Canning fruits and vegetables is not just a skill; it's a time-honored tradition.
Linda shares the canning skills she learned from her grandmother - editor.
When I was a little girl, my grandmother wanted to teach me everything she had learned in her youth. She felt that her life was simple and free of all the complicated distractions of the modern world.
One of the lessons she taught me was how to can fruits and vegetables. Although the methods change slightly as time goes by, the idea is still the same. It is a great way to preserve fresh fruits and vegetables without sacrificing the nutrients or taste.
My grandmother was very serious about her canning. In her kitchen, hygiene came first.
Jars and lids were sterilized in boiling water for thirty minutes.
The fruits and vegetables, fresh from her garden, were thoroughly cleaned.
She normally used boiled water to preserve vegetables and homemade juice to preserve fruits.
After she filled the jars, she always let me pour the liquid in. This was my shining moment, because it seemed to be the most important part. Each type of produce needed a different amount of coverage. Grandma made sure I never poured too much or too little. She told me the fruits and vegetables needed room to dance.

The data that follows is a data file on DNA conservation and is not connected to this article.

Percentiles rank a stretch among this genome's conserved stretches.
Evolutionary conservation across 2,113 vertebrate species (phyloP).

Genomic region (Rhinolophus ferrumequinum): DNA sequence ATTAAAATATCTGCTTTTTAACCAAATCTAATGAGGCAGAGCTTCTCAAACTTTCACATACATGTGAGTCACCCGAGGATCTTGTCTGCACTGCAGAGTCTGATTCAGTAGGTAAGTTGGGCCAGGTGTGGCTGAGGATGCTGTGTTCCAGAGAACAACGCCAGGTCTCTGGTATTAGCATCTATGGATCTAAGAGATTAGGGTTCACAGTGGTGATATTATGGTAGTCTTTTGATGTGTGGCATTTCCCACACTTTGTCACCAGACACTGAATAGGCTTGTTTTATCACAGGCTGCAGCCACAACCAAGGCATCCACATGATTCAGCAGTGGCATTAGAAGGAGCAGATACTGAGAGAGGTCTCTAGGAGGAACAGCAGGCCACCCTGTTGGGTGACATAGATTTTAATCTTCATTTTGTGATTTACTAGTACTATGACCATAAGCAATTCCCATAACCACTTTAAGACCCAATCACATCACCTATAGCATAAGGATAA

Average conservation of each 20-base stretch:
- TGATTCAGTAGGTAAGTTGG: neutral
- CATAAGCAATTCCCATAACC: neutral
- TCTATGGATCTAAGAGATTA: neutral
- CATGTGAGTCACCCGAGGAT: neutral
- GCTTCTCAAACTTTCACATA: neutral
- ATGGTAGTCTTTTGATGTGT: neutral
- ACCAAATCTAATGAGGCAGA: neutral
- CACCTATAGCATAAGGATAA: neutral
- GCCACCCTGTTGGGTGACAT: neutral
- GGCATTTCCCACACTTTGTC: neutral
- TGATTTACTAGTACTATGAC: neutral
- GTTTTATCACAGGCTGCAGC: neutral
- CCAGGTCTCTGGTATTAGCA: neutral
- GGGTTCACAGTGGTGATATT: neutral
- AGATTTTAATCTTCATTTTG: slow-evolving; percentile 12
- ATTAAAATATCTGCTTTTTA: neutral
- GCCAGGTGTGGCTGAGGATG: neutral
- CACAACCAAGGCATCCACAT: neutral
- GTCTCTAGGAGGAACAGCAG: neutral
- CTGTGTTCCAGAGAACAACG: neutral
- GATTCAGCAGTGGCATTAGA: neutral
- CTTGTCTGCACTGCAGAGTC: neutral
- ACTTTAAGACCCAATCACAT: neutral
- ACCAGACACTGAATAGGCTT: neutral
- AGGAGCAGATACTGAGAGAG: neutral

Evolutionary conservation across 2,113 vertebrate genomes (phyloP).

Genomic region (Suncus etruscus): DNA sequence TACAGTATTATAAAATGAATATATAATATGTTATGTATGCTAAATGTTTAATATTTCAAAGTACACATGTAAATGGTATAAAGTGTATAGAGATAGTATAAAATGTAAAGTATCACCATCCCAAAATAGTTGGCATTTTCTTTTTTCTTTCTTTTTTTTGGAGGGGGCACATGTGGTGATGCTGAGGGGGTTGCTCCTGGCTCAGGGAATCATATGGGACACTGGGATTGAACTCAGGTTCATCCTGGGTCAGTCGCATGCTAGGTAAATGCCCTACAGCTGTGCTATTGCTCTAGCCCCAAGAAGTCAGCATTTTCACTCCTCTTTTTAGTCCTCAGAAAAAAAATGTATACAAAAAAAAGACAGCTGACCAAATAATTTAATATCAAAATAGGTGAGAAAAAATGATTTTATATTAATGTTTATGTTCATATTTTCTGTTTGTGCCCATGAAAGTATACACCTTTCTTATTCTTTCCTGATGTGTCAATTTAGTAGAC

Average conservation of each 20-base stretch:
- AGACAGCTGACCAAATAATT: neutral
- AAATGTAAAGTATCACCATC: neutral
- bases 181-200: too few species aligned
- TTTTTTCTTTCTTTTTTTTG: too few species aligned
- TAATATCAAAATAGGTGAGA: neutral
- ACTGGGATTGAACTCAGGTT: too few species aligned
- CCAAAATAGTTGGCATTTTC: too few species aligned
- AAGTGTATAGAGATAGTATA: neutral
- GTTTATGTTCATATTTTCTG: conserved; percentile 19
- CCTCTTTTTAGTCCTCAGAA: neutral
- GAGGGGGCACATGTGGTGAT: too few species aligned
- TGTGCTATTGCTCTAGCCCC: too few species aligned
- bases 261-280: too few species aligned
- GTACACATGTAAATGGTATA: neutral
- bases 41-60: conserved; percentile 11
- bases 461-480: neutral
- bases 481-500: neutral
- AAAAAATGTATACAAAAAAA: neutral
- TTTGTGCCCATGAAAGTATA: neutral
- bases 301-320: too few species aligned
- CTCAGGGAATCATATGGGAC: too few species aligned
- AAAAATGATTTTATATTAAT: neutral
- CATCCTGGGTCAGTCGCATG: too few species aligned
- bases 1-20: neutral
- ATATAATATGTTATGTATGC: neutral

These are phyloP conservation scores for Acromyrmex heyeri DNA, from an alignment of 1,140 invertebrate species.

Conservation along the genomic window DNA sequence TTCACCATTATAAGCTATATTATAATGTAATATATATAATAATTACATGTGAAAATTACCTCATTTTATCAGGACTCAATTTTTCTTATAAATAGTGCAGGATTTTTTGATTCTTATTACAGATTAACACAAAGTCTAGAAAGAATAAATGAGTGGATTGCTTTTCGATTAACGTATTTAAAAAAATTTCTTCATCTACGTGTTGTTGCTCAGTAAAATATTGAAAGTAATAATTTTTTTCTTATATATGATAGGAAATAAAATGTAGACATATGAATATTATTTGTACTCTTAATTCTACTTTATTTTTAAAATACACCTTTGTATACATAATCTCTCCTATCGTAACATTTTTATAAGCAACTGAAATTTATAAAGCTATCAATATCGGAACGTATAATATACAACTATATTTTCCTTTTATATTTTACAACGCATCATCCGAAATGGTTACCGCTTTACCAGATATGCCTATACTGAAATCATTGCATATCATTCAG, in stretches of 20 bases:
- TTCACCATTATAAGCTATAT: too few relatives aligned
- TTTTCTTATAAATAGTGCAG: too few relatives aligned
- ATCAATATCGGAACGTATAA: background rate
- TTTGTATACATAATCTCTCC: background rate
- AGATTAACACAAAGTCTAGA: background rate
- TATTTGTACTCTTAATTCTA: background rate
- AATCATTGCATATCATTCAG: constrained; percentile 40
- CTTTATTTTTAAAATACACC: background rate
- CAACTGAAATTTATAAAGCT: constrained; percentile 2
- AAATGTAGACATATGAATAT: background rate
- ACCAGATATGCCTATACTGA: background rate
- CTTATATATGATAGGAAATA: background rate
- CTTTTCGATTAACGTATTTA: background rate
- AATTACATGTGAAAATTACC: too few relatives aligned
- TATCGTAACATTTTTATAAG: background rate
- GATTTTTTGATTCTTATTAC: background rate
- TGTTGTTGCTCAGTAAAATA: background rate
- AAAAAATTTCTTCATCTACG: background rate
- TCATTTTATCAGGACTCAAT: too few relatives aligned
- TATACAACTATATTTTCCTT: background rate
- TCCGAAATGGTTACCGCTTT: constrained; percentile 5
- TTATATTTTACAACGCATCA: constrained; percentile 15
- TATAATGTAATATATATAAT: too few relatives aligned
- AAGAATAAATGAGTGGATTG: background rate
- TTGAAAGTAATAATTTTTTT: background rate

Once the lids were on, Grandma did the sterilizing. She put the jars into a huge pot of boiling water for varying amounts of time. When I was younger, I didn't understand the details, so she made a list of food types and time requirements. Grandma explained that these jars would last an entire year and save the family tons of money.
Once I became an adult, the concept of canning my own produce seemed old-fashioned.
But when my daughter was born, I decided to pass the knowledge on and let her decide if she wanted to use it.
Teaching her in the same manner my grandmother taught me was a lesson in itself.
It reminded me that the art of canning isn't old-fashioned, it's time-honored.
To this day, my daughter and I make preserves together once a year. It helps us appreciate that we are responsible for our individual livelihoods, whether we buy food at the market or grow and can it ourselves.